NASA astronauts at the International Space Station saw something on their menus for the first time on Monday, August 10th: home-grown food. For years, personnel on the station have been able to grow plants, but all the samples have been sent to Earth for scientific investigation. What finally made it to the dinner table was a strain of lettuce called "Outredgeous" red romaine, and they whipped it up into an awesome salad. It got us thinking: What other foods have space travelers shoved in their astro-holes?
On the first human spaceflight ever, the Vostok I in 1961, Soviet cosmonaut Yuri Gagarin ate three, THREE, 160g toothpaste-like tubes filled with two parts puréed meat and one part chocolate sauce. Nothing like home cooking.
The crew of the Mercury Missions, held between 1959 and 1963, complained about the cubed food morsels, among other offerings, and it was because of their discontent that NASA started investing in better menus. They wanted food that came in hexagons, gosh darnit!
Since the 1950s, the favorite food among space walkers has been that ritzy appetizer (or depending how many you crush, 12-course meal) of shrimp cocktail. Edward White, helming the Gemini 4 mission in '65, named it his favorite favorite favorite. To this day, cosmo cuisine hasn't gotten better than that.
That's either butterscotch pudding in there or a Nitro gel fuel source. For Gemini crew, let's hope it was the former. Though, we got to admit, with enough frosting, Nitro gel doesn't taste that bad...
The astronauts during the Apollo program, which ran from '69 to '72, were the first in their class to experience the luxury of hot water. Sometimes they'd even freeze hot water and eat it that way! But seriously, the advent of hot water allowed for the astronauts to mix it with dehydrated foods for better-tasting grub.
This was a typical meal that would be given to Gemini crew members. They came in all kinds of well-known flavors, like meat combination A, meat combination B, and meat combination C. Which combination is your favorite?
This square of goodness was actually taken aboard Apollo 11 in '69. The cake could be eaten right out of the bag, without the use of utensils, even though chefs recommend that it get boiled or sautéed first.
Since the 1980s, astronauts have favored tortillas to slices of bread for one major reason: no crumbs. Tortillas have all the flexibility, if not more, and none of the mess. That is, unless you use chopsticks and a stack of tortillas and pretend your Neil Pert; then you can generate quite the mess and literally zero great music.
The Japan Aerospace Exploration Agency (JAXA) has developed all kinds of traditional Japanese cuisines, and packaged and prepared them for space dining. This is some rehydratable ShÅyu-flavored ramen.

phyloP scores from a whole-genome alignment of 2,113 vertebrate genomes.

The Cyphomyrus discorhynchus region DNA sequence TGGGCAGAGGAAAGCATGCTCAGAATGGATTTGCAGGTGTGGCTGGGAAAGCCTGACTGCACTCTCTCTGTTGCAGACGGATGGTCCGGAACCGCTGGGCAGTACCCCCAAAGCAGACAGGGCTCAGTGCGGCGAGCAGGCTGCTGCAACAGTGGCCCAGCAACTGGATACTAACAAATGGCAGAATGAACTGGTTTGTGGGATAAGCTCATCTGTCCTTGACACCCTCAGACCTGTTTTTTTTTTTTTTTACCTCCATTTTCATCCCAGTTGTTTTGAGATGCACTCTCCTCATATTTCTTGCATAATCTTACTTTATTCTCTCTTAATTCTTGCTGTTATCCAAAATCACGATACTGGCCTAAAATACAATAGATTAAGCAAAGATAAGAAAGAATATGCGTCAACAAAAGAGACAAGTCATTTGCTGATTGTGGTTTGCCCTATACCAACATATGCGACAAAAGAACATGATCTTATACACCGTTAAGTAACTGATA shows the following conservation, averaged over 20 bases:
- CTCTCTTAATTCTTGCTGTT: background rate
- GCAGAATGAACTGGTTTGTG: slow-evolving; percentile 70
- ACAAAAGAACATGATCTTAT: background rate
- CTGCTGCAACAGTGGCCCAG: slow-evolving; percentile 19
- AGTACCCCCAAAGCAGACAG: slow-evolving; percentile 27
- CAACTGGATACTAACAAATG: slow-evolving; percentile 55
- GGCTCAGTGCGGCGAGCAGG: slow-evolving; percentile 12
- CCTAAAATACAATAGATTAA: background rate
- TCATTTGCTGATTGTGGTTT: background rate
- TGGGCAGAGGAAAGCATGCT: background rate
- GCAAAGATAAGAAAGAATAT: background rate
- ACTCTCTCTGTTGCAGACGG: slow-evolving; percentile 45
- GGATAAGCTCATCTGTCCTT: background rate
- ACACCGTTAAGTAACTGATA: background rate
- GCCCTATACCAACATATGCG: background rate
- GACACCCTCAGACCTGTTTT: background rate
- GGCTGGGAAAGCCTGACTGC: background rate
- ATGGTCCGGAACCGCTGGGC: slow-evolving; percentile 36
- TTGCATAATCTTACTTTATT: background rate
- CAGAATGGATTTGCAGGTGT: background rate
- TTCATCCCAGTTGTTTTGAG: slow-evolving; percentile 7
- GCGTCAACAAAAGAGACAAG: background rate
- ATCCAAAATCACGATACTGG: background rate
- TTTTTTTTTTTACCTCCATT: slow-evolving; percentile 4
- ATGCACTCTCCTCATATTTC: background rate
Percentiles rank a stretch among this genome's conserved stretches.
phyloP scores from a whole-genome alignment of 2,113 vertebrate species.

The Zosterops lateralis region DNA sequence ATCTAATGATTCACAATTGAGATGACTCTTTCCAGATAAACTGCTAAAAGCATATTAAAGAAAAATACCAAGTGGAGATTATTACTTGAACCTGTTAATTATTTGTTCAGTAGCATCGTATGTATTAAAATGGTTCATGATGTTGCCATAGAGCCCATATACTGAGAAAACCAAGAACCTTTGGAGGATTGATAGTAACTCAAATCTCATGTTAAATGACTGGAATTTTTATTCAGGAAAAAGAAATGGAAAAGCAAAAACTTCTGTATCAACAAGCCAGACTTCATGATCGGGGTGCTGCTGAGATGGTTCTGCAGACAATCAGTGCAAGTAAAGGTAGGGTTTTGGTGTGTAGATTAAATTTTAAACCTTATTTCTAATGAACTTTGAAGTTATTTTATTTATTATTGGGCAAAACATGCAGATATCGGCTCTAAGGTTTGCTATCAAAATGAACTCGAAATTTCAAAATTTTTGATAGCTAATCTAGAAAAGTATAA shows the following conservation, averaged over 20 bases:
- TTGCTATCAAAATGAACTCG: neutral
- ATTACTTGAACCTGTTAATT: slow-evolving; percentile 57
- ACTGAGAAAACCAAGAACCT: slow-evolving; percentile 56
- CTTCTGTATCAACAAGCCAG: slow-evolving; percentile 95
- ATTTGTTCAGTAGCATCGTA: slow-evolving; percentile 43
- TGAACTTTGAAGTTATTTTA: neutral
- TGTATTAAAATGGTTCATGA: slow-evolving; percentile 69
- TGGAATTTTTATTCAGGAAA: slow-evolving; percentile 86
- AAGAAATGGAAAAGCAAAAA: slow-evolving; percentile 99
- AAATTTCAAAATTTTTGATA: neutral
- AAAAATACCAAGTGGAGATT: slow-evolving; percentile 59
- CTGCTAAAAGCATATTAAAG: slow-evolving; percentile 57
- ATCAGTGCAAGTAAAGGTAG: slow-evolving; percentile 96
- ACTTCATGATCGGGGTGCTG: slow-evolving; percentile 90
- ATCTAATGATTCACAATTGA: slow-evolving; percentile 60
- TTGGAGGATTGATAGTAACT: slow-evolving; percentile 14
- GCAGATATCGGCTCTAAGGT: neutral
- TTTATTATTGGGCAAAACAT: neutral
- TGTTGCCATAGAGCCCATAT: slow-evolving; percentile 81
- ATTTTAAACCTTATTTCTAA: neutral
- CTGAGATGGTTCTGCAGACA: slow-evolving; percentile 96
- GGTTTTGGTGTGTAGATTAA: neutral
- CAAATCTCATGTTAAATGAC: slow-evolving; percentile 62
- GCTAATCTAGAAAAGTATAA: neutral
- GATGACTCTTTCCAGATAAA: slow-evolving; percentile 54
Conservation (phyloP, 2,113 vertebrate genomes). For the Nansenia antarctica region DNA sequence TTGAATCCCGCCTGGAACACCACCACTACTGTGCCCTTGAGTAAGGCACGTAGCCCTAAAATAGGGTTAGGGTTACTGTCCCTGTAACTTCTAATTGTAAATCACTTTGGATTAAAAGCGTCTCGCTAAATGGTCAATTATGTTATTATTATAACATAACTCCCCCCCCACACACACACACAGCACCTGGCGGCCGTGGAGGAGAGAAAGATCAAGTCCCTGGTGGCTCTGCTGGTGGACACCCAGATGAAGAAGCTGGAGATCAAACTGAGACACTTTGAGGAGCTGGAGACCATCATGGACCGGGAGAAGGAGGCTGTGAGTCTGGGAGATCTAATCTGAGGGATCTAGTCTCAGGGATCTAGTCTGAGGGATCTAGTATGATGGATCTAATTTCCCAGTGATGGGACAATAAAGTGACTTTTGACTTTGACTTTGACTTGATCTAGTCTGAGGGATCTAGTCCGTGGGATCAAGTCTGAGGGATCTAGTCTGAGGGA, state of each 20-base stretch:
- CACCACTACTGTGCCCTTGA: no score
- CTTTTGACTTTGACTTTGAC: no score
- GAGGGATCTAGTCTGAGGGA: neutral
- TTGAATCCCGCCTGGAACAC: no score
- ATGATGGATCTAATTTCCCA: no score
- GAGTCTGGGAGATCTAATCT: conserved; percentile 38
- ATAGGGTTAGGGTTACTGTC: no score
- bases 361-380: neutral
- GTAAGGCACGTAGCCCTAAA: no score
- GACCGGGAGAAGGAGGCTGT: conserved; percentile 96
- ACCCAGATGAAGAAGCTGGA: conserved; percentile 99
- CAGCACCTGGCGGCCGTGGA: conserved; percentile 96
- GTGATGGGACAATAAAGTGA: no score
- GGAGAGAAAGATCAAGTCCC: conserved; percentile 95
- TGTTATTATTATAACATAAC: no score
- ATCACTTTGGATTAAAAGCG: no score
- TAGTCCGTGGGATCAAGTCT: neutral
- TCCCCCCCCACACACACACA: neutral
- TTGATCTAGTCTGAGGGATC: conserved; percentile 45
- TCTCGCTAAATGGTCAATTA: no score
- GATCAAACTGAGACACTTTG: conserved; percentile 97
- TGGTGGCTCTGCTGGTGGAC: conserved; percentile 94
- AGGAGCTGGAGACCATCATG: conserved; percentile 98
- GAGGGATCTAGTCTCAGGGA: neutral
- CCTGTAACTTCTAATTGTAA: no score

Rehydratable foods are waterless to help conserve weight, space and taste. Water is added back into the foods just before eating, though of course, this is optional. For any masochists on board the Space Station, chewing shards of what tastes like iron wool that rips up your gums is highly recommended.
Thermostabalized foods are ones that are heat-treated to zap any bugs or bacteria that may have gotten in there and given the grub some flavor. The foods are put in heat-safe packages, which can undergo the process. This can be anything from pudding to tuna to fruit, and all tastes like a receipt for a pair of Nike shoes.
Intermediate Moisture Foods are ones prepared in that sweet spot between bacteria breeding-ground moist and cotton-mouth, wood-chip dry. They've got enough water to taste semi-soft, but not enough to host anything unintended.
Natural Form Foods are ones that look, feel, taste, even soundlike foods we have here on Earth. But don't let that fool you: they're really wrapped up in plastic coatings like the rest of the inventory! Actually, they're just the same, and require no special treatment. But still...plastic wrap?
These already come pre-packaged, so problem solved. No assembly necessary. If you mix the ketchup, mustard, and mayo together you can actually get this really great smoothie that tastes disgusting and makes you vomit. So there's always that option.
Coffee addictions aren't bound to Earth's atmosphere, so you can imagine how uptight astronauts would be if they didn't have their "Joe" on board. In May of 2015, Italian astronaut Samantha Cristoferetti was the first to drink space coffee brewed by the Lavazza and Argotec Espresso Machine. Which means Cristoferetti was also the first to drink her second, third, and maybe even tenth espresso in space.